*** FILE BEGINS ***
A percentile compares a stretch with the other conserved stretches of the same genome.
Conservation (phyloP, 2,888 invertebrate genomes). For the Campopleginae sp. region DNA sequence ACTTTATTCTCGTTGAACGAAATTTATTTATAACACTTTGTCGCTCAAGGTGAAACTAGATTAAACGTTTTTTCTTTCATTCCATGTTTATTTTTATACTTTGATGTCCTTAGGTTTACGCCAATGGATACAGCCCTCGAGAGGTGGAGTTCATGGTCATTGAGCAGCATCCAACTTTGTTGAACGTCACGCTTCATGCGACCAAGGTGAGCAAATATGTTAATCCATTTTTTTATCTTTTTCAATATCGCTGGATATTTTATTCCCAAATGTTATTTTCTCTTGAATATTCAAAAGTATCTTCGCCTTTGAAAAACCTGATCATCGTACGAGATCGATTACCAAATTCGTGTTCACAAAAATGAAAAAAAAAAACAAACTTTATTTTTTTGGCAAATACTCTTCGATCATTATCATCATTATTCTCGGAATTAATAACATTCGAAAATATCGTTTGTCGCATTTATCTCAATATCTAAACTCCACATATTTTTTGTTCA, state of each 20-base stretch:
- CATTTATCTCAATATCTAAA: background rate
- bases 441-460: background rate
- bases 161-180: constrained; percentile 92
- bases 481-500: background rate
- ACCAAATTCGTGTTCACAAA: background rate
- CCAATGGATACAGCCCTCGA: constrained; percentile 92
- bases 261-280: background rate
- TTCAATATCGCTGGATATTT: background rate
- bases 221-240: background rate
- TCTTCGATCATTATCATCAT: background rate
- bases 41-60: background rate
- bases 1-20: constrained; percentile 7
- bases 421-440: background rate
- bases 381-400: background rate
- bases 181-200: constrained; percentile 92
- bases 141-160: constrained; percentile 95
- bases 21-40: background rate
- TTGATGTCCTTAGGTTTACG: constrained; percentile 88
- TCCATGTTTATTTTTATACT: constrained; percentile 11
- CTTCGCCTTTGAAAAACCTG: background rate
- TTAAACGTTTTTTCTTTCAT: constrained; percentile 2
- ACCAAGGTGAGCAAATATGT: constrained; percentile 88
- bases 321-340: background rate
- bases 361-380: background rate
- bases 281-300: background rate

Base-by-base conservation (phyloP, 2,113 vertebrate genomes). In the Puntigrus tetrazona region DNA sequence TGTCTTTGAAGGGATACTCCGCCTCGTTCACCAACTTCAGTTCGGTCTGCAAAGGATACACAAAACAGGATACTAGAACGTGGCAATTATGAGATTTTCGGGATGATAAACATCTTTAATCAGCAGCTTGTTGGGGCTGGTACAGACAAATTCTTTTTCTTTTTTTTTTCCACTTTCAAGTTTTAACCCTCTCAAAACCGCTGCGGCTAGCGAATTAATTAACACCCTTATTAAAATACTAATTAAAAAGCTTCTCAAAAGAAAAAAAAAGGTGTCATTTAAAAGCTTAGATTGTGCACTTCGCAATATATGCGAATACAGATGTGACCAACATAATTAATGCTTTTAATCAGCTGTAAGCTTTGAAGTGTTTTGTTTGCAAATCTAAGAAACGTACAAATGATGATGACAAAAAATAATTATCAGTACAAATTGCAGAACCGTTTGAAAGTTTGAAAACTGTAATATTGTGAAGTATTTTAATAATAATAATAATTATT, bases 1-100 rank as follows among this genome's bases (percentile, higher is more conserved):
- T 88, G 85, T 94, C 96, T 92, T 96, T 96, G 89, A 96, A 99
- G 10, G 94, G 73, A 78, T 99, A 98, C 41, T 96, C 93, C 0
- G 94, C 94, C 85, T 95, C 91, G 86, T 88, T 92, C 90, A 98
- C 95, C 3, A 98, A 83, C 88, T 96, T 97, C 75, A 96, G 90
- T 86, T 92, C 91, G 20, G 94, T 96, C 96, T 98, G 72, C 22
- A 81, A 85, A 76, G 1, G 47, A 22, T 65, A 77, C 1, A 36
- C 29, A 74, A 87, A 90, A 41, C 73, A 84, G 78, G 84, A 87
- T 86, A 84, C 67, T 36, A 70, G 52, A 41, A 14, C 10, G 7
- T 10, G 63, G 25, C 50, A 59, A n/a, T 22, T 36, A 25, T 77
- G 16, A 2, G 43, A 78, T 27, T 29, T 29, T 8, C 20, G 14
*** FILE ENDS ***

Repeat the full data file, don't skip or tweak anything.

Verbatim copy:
A percentile compares a stretch with the other conserved stretches of the same genome.
Conservation (phyloP, 2,888 invertebrate genomes). For the Campopleginae sp. region DNA sequence ACTTTATTCTCGTTGAACGAAATTTATTTATAACACTTTGTCGCTCAAGGTGAAACTAGATTAAACGTTTTTTCTTTCATTCCATGTTTATTTTTATACTTTGATGTCCTTAGGTTTACGCCAATGGATACAGCCCTCGAGAGGTGGAGTTCATGGTCATTGAGCAGCATCCAACTTTGTTGAACGTCACGCTTCATGCGACCAAGGTGAGCAAATATGTTAATCCATTTTTTTATCTTTTTCAATATCGCTGGATATTTTATTCCCAAATGTTATTTTCTCTTGAATATTCAAAAGTATCTTCGCCTTTGAAAAACCTGATCATCGTACGAGATCGATTACCAAATTCGTGTTCACAAAAATGAAAAAAAAAAACAAACTTTATTTTTTTGGCAAATACTCTTCGATCATTATCATCATTATTCTCGGAATTAATAACATTCGAAAATATCGTTTGTCGCATTTATCTCAATATCTAAACTCCACATATTTTTTGTTCA, state of each 20-base stretch:
- CATTTATCTCAATATCTAAA: background rate
- bases 441-460: background rate
- bases 161-180: constrained; percentile 92
- bases 481-500: background rate
- ACCAAATTCGTGTTCACAAA: background rate
- CCAATGGATACAGCCCTCGA: constrained; percentile 92
- bases 261-280: background rate
- TTCAATATCGCTGGATATTT: background rate
- bases 221-240: background rate
- TCTTCGATCATTATCATCAT: background rate
- bases 41-60: background rate
- bases 1-20: constrained; percentile 7
- bases 421-440: background rate
- bases 381-400: background rate
- bases 181-200: constrained; percentile 92
- bases 141-160: constrained; percentile 95
- bases 21-40: background rate
- TTGATGTCCTTAGGTTTACG: constrained; percentile 88
- TCCATGTTTATTTTTATACT: constrained; percentile 11
- CTTCGCCTTTGAAAAACCTG: background rate
- TTAAACGTTTTTTCTTTCAT: constrained; percentile 2
- ACCAAGGTGAGCAAATATGT: constrained; percentile 88
- bases 321-340: background rate
- bases 361-380: background rate
- bases 281-300: background rate

Base-by-base conservation (phyloP, 2,113 vertebrate genomes). In the Puntigrus tetrazona region DNA sequence TGTCTTTGAAGGGATACTCCGCCTCGTTCACCAACTTCAGTTCGGTCTGCAAAGGATACACAAAACAGGATACTAGAACGTGGCAATTATGAGATTTTCGGGATGATAAACATCTTTAATCAGCAGCTTGTTGGGGCTGGTACAGACAAATTCTTTTTCTTTTTTTTTTCCACTTTCAAGTTTTAACCCTCTCAAAACCGCTGCGGCTAGCGAATTAATTAACACCCTTATTAAAATACTAATTAAAAAGCTTCTCAAAAGAAAAAAAAAGGTGTCATTTAAAAGCTTAGATTGTGCACTTCGCAATATATGCGAATACAGATGTGACCAACATAATTAATGCTTTTAATCAGCTGTAAGCTTTGAAGTGTTTTGTTTGCAAATCTAAGAAACGTACAAATGATGATGACAAAAAATAATTATCAGTACAAATTGCAGAACCGTTTGAAAGTTTGAAAACTGTAATATTGTGAAGTATTTTAATAATAATAATAATTATT, bases 1-100 rank as follows among this genome's bases (percentile, higher is more conserved):
- T 88, G 85, T 94, C 96, T 92, T 96, T 96, G 89, A 96, A 99
- G 10, G 94, G 73, A 78, T 99, A 98, C 41, T 96, C 93, C 0
- G 94, C 94, C 85, T 95, C 91, G 86, T 88, T 92, C 90, A 98
- C 95, C 3, A 98, A 83, C 88, T 96, T 97, C 75, A 96, G 90
- T 86, T 92, C 91, G 20, G 94, T 96, C 96, T 98, G 72, C 22
- A 81, A 85, A 76, G 1, G 47, A 22, T 65, A 77, C 1, A 36
- C 29, A 74, A 87, A 90, A 41, C 73, A 84, G 78, G 84, A 87
- T 86, A 84, C 67, T 36, A 70, G 52, A 41, A 14, C 10, G 7
- T 10, G 63, G 25, C 50, A 59, A n/a, T 22, T 36, A 25, T 77
- G 16, A 2, G 43, A 78, T 27, T 29, T 29, T 8, C 20, G 14